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Buy Now, Pay Later Services Not Reporting Payments

Buy now, pay later (BNPL) services can make point-of-sale purchases more affordable by stretching out payments into multiple installments. But unlike with other financing options, these payments typically don’t get reported to the credit bureaus, despite the bureaus allowing it.

According to a report by the Wall Street Journal, BNPL companies are saying it’s because they’re worried reporting will unintentionally lower users’ credit scores, even with on-time payments.

Key Takeaways

  • Buy now, pay later (BNPL) services allow consumers to pay for goods and services over time rather than all at once, often without interest or fees.
  • Despite being allowed to report user payments to the three national credit bureaus, many BNPL services are still not doing so. The bureaus have even designed solutions where payments can be reported without impacting consumer credit scores.
  • BNPL companies are seeking solutions to ensure that their products can help users build credit.

BNPL Services Don’t Fit in the Current Credit Scoring System

Earlier this year, Experian, Equifax, and TransUnion began allowing BNPL companies to report user payments, but months later, major players have yet to do so.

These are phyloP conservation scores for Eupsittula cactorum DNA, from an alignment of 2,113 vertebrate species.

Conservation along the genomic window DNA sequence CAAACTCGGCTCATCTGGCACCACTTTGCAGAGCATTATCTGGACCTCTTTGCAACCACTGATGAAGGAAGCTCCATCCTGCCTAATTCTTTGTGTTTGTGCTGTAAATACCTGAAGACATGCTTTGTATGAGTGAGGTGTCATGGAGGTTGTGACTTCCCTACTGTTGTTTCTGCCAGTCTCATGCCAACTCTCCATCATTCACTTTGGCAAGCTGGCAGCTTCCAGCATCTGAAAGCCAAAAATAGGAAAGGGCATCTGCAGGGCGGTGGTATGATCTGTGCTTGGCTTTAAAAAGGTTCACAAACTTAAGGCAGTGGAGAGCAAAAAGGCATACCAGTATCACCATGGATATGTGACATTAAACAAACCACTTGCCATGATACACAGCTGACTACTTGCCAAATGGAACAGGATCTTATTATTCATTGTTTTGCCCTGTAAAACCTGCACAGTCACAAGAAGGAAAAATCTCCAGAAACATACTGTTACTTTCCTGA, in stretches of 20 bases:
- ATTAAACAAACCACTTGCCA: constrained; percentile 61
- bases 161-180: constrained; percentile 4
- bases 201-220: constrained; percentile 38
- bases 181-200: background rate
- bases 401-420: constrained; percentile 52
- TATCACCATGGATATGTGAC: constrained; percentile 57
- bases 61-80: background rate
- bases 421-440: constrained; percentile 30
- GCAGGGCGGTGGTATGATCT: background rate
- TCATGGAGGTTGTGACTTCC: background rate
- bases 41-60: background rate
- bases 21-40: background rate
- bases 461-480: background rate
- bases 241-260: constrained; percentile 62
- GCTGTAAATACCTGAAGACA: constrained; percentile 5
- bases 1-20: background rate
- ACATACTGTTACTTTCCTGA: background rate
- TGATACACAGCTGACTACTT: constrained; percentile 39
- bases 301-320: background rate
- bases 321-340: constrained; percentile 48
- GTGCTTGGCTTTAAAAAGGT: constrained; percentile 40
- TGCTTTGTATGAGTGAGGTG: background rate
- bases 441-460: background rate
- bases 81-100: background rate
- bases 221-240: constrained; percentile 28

The reason is a test cited by the Wall Street Journal, where a credit reporting agency reviewed more than 130 million BNPL loans and other short-term payment plans and found that 57% of the consumers could experience a material decrease in their credit scores that could remain for more than a year, despite making their payments on time.

This is due to the fact that while BNPL loans are technically installment loans, they don’t function the same way as traditional installment loans. Payments are typically made on a biweekly basis instead of monthly, and many BNPL loans are paid in full within six weeks instead of several months or even years.

With an average of 3.8 BNPL loans per user per year, according to C+R Research, the average age of users’ accounts would drop significantly, potentially causing long-term credit score damage.

Some consumer advocates have argued that BNPL loans should be treated as revolving lines of credit, but doing so would mean that users are essentially maxing out their credit limit every time they choose a BNPL loan as their payment method. A high credit utilization rate typically correlates with a lower credit score. Additionally, BNPL companies don’t want to be subject to credit card regulations.

In other words, the current credit scoring models aren’t built to treat BNPL loans as separate credit products.

Credit Bureaus and BNPL Companies Are at a Standstill

The three national credit bureaus have proposed solutions to the problem of credit scoring, but while their answers help prevent consumer scores from going down, they’re not helping boost credit scores either.

For example, Experian set up a separate BNPL bureau, where it would maintain BNPL loan data separate from consumers’ other credit data. Equifax said it would list BNPL data in reports for lenders who request to see them, and TransUnion is offering the ability to have BNPL loan information show up in credit reports without affecting consumer credit scores.

But BNPL companies have balked at those solutions, saying that they want a uniform approach that will help users who pay on time improve their credit scores. This proposal would likely require new credit scoring models that treat BNPL loans separately from traditional installment loans and revolving lines of credit.

Until then, credit bureaus and BNPL companies remain at a standstill.

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